Where It All Goes Down
In general, the setting is a cross between modern-day Ireland and the ancient Greece of epic stories like Homer's Iliad. But trying to figure out the setting of this poem is a bit like playing that Halloween game where someone blindfolds you, places different foods in front you, and says, "These are eyes! These are brains!" Except instead of foods, Yeats places "symbols" in front of the reader. That's why Yeats is often described as a Symbolist poet.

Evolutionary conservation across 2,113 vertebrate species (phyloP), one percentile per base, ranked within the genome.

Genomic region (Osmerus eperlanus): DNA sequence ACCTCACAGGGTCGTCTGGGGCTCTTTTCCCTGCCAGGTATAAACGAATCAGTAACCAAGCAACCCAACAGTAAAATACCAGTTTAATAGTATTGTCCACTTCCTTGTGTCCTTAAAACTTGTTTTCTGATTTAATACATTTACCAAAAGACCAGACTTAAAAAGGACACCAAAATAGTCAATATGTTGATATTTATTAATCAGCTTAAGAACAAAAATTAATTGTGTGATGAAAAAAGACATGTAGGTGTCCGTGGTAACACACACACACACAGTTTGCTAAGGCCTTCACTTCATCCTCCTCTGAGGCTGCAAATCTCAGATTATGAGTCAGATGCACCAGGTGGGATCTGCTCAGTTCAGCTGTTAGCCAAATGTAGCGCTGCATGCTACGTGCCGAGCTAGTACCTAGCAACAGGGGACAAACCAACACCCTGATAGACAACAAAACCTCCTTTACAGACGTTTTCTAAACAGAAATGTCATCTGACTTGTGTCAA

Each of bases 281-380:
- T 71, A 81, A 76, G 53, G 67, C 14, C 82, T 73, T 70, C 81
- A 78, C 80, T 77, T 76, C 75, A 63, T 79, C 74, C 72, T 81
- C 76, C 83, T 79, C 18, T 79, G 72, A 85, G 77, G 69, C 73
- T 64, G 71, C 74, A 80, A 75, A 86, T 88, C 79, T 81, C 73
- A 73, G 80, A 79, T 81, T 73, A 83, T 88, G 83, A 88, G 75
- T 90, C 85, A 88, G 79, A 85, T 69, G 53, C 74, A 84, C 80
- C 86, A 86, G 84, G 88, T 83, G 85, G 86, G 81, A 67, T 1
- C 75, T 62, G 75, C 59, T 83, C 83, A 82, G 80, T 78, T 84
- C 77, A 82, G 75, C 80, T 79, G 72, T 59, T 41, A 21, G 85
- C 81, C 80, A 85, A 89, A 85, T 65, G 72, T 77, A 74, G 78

On the whole, the setting is vague, general, and driven more by ideas than specific images. As readers we're blindfolded. Yeats puts the "little streets" in front of us and says, "This represents the working class in Ireland," and we're like, "Sure, why not?" He puts a "tightened bow" in our hands and says, "This represents an ancient Greek ideal of beauty that is both graceful and powerful," and we're like, "Makes sense." And so on.
"No Second Troy" is not the kind of poem where you're going to hear a lot about babbling brooks and whispering winds. And we're fine with that, because the few images we are given have been chosen very carefully to place us at the intersection of ancient nobility and modern instability.